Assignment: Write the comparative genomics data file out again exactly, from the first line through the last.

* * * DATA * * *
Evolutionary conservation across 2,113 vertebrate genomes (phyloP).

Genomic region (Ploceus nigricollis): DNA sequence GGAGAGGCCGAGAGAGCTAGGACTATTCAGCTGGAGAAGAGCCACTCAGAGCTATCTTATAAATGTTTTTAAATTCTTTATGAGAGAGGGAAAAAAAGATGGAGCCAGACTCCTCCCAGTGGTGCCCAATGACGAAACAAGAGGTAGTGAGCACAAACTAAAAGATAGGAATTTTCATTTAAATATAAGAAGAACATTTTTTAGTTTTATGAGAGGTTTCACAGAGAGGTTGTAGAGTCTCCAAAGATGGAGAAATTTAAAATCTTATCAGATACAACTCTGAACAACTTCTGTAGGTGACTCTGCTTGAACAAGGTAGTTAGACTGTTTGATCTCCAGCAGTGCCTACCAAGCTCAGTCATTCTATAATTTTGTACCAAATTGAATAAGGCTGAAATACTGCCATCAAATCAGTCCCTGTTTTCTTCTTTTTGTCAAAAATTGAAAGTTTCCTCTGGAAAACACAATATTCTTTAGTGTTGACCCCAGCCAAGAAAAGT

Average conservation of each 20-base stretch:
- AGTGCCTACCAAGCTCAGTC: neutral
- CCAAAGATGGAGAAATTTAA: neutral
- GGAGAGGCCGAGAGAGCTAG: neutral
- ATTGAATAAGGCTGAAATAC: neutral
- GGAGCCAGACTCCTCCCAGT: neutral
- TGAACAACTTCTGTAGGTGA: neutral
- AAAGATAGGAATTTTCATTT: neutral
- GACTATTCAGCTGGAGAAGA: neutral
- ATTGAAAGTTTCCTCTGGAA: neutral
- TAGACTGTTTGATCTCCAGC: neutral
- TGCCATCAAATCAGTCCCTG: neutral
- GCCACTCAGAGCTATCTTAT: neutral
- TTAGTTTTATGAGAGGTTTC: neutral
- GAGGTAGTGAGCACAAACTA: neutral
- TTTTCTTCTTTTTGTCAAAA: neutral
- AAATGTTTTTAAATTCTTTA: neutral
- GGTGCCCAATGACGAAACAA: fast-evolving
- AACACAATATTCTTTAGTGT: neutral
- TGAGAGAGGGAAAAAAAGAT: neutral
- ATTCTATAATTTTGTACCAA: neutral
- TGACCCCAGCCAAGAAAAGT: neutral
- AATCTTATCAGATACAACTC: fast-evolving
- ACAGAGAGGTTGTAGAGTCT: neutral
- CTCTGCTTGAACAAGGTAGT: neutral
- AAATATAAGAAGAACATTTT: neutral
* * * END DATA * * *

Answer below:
Evolutionary conservation across 2,113 vertebrate genomes (phyloP).

Genomic region (Ploceus nigricollis): DNA sequence GGAGAGGCCGAGAGAGCTAGGACTATTCAGCTGGAGAAGAGCCACTCAGAGCTATCTTATAAATGTTTTTAAATTCTTTATGAGAGAGGGAAAAAAAGATGGAGCCAGACTCCTCCCAGTGGTGCCCAATGACGAAACAAGAGGTAGTGAGCACAAACTAAAAGATAGGAATTTTCATTTAAATATAAGAAGAACATTTTTTAGTTTTATGAGAGGTTTCACAGAGAGGTTGTAGAGTCTCCAAAGATGGAGAAATTTAAAATCTTATCAGATACAACTCTGAACAACTTCTGTAGGTGACTCTGCTTGAACAAGGTAGTTAGACTGTTTGATCTCCAGCAGTGCCTACCAAGCTCAGTCATTCTATAATTTTGTACCAAATTGAATAAGGCTGAAATACTGCCATCAAATCAGTCCCTGTTTTCTTCTTTTTGTCAAAAATTGAAAGTTTCCTCTGGAAAACACAATATTCTTTAGTGTTGACCCCAGCCAAGAAAAGT

Average conservation of each 20-base stretch:
- AGTGCCTACCAAGCTCAGTC: neutral
- CCAAAGATGGAGAAATTTAA: neutral
- GGAGAGGCCGAGAGAGCTAG: neutral
- ATTGAATAAGGCTGAAATAC: neutral
- GGAGCCAGACTCCTCCCAGT: neutral
- TGAACAACTTCTGTAGGTGA: neutral
- AAAGATAGGAATTTTCATTT: neutral
- GACTATTCAGCTGGAGAAGA: neutral
- ATTGAAAGTTTCCTCTGGAA: neutral
- TAGACTGTTTGATCTCCAGC: neutral
- TGCCATCAAATCAGTCCCTG: neutral
- GCCACTCAGAGCTATCTTAT: neutral
- TTAGTTTTATGAGAGGTTTC: neutral
- GAGGTAGTGAGCACAAACTA: neutral
- TTTTCTTCTTTTTGTCAAAA: neutral
- AAATGTTTTTAAATTCTTTA: neutral
- GGTGCCCAATGACGAAACAA: fast-evolving
- AACACAATATTCTTTAGTGT: neutral
- TGAGAGAGGGAAAAAAAGAT: neutral
- ATTCTATAATTTTGTACCAA: neutral
- TGACCCCAGCCAAGAAAAGT: neutral
- AATCTTATCAGATACAACTC: fast-evolving
- ACAGAGAGGTTGTAGAGTCT: neutral
- CTCTGCTTGAACAAGGTAGT: neutral
- AAATATAAGAAGAACATTTT: neutral